As Deborah Cameron makes clear in her excellent and much-recommended Myth of Mars and Venus, the whole industry that has grown out of these "common-sense" differences between men and women is not only wrong-headed but dangerous to both sexes. In the third extract from her book, featured on The Guardian website, Cameron concludes by saying:

... if we want real understanding to take the place of mythology, we need to reject trite formulas and sweeping claims about male and female language use. The evidence is more in line with what it says on a postcard someone once sent me: "Men are from Earth. Women are from Earth. Deal with it." Clinging to myths about the way men and women communicate is no way to deal with it. To deal with the problems and opportunities facing men and women now, we must look beyond Mars and Venus.
Cameron makes many excellent point in her book, drawing on years of research, and outlines the Mars and Venus model as essentially consisting of 5 claims:

1 Language and communication matter more to women than to men; women talk more than men.
2 Women are more verbally skilled than men.
3 Men's goals in using language tend to be about getting things done, whereas women's tend to be about making connections to other people. Men talk more about things and facts, whereas women talk more about people, relationships and feelings.
4 Men's way of using language is competitive, reflecting their general interest in acquiring and maintaining status; women's use of language is cooperative, reflecting their preference for equality and harmony.
5 These differences routinely lead to "miscommunication" between the sexes, with each sex misinterpreting the other's intentions. This causes problems in contexts where men and women regularly interact, and especially in heterosexual relationships.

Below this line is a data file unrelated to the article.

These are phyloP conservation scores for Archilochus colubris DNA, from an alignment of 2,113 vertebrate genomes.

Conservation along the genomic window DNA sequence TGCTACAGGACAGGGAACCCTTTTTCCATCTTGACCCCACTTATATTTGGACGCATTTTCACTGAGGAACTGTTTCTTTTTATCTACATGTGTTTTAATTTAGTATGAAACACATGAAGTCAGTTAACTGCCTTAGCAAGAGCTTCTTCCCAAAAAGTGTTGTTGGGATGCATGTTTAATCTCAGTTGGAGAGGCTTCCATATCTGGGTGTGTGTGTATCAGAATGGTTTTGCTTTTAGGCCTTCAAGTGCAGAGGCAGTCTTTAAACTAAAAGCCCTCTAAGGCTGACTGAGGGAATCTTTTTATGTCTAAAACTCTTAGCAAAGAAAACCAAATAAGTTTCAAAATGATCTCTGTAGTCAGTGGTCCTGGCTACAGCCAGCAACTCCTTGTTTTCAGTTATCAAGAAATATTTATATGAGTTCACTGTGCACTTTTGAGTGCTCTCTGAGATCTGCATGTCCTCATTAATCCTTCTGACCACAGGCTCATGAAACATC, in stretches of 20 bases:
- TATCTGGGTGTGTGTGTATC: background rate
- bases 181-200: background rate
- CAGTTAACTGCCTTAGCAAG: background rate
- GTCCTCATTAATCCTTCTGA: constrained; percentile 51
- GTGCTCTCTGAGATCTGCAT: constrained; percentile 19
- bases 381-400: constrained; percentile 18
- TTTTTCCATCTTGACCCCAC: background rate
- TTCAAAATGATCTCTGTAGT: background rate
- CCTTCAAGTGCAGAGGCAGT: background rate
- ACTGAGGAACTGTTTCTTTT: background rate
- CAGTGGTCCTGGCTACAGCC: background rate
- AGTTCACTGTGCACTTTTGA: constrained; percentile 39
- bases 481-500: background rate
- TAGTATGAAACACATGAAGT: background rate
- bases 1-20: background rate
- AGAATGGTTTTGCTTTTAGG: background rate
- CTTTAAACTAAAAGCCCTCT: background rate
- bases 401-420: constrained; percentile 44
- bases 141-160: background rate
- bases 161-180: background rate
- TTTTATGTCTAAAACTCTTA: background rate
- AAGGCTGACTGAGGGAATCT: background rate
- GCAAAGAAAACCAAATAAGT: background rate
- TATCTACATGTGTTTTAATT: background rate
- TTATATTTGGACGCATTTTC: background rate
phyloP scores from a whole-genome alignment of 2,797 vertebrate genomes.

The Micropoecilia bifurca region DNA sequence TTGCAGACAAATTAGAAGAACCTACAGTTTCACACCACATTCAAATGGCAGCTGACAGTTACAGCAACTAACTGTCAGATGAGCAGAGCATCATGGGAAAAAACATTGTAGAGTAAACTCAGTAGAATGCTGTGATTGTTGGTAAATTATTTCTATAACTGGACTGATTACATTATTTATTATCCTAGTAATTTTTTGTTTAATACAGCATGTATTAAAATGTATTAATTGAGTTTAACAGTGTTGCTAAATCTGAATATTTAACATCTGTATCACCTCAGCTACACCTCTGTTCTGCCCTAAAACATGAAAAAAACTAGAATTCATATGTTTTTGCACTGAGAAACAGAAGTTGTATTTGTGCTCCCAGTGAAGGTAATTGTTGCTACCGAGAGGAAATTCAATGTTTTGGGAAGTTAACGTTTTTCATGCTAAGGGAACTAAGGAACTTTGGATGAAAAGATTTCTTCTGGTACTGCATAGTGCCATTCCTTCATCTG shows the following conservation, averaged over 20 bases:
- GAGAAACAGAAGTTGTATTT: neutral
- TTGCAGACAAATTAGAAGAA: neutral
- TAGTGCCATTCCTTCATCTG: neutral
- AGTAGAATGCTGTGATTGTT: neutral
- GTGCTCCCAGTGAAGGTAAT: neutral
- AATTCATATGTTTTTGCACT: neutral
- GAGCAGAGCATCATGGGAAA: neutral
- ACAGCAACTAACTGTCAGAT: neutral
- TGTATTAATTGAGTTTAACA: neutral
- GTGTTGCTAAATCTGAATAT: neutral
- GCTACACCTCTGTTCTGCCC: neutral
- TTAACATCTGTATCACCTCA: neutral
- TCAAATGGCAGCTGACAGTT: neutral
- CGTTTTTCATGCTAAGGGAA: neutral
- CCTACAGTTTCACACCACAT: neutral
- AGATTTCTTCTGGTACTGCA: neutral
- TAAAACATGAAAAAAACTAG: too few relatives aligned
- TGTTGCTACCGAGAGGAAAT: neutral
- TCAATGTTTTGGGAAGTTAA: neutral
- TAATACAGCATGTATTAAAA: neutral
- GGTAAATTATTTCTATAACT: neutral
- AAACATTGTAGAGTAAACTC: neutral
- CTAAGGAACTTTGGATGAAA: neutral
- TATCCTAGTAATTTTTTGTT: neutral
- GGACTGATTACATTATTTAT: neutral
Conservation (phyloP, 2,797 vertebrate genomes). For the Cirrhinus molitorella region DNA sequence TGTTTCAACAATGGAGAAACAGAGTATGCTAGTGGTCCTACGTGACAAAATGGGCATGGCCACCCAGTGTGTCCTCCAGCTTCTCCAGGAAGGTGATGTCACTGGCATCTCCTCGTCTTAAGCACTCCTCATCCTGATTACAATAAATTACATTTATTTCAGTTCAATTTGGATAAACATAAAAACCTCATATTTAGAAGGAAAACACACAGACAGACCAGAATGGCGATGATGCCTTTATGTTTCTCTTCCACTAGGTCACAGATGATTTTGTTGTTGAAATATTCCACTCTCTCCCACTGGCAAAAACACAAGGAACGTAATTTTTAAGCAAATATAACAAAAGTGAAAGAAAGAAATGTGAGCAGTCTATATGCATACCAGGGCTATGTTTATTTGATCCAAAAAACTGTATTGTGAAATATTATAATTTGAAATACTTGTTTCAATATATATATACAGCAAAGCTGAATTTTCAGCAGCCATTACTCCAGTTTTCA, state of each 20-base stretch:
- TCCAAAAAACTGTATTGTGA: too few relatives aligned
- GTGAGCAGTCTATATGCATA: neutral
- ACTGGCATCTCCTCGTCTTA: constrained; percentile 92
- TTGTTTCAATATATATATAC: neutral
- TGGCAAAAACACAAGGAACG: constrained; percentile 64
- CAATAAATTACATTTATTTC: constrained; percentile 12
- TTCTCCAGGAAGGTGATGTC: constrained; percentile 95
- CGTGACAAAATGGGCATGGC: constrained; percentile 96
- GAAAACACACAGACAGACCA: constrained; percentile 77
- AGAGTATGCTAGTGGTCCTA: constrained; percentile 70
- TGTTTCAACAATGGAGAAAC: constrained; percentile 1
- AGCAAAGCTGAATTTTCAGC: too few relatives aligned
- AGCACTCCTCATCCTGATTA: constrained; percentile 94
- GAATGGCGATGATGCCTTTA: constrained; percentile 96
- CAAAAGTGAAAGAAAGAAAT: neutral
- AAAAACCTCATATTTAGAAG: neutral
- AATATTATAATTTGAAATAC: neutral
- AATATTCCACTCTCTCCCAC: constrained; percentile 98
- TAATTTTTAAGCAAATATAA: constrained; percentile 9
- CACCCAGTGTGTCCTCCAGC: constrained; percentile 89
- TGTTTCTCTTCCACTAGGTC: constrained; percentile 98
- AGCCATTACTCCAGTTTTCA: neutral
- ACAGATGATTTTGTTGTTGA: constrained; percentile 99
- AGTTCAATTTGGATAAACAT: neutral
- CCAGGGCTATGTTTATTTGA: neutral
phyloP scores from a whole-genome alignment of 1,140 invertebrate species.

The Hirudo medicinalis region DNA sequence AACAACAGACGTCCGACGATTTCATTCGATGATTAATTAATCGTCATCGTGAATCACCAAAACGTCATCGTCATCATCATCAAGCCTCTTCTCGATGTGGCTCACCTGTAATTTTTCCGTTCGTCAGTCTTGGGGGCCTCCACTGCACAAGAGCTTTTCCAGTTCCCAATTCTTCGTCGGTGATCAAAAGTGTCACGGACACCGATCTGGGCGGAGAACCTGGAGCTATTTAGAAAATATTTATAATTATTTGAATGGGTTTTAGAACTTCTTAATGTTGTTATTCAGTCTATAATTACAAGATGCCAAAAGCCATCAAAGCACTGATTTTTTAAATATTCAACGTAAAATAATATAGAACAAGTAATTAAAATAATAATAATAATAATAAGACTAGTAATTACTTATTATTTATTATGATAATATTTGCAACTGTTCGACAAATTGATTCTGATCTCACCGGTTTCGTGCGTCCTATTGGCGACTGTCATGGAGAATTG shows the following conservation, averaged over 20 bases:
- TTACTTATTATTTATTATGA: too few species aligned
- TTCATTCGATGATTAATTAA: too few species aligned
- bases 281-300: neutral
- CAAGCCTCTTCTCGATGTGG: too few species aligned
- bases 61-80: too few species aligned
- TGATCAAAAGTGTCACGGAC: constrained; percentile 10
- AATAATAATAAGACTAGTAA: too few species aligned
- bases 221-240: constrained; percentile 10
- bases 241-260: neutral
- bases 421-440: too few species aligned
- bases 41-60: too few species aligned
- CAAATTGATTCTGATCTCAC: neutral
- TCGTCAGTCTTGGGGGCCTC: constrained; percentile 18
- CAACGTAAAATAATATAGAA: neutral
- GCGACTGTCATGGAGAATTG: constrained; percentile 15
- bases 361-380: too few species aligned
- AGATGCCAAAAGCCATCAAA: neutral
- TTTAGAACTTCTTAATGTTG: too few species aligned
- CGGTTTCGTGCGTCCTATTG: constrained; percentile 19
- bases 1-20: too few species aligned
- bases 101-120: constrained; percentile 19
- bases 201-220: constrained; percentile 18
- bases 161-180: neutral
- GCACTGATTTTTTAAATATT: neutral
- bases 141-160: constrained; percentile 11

Referring to work carried out by Janet Hyde and Marcia Linn (featured here), Cameron tells us:

The conclusion they came to was that the difference between men and women amounted to "about one-tenth of one standard deviation" - statistician-speak for "negligible". Another scholar who has considered this question, the linguist Jack Chambers, suggests that the degree of non-overlap in the abilities of male and female speakers in any given population is "about 0.25%". That's an overlap of 99.75%. It follows that for any array of verbal abilities found in an individual woman, there will almost certainly be a man with exactly the same array.
In other words, once all the studies of communication and gender have themselves been studied (what we call a meta-study), there's very little difference between how men and women communicate. Yes, men may interrupt more and women self-disclose more (so Zimmerman and West and Jennifer Coates can rest easy...) but overall, there's probably more variation among men and among women than there is difference between the two sexes. But that doesn't really play into the Mars and Venus, worlds apart, battle of the sexes narrative that sells papers and racks up clicks.

So, it's refreshing to see that while the Daily Fail continues to reheat tired old Mars and Venus gumbo, the Telegraph's Rebecca Holman has a much more critical take on it all:

This press release has left me incoherent with rage – there’s a tiny grain of truth in it – enough that it doesn’t sound like total jibberish, but it reads like a pocket guide for women with no self-esteem. Don’t upset the apple cart by telling him what you’re actually thinking, or he might leave you. Don’t let him labour under the misapprehension that you’re an independent woman who won’t fall apart were he to leave you – he’ll fall unappreciated and…probably leave you. Supplant your needs, hopes, fears and dreams for his, and everything will be fine.
This is all great material for ENGA3's Language Discourses questions, so we'll look at these articles in class soon, but in the meantime, have  a good read of the other posts on here about Cameron's take on Mars and Venus and have a think about why such generalised, patronising, regurgitated cobblers is still picked up unchallenged by so many people.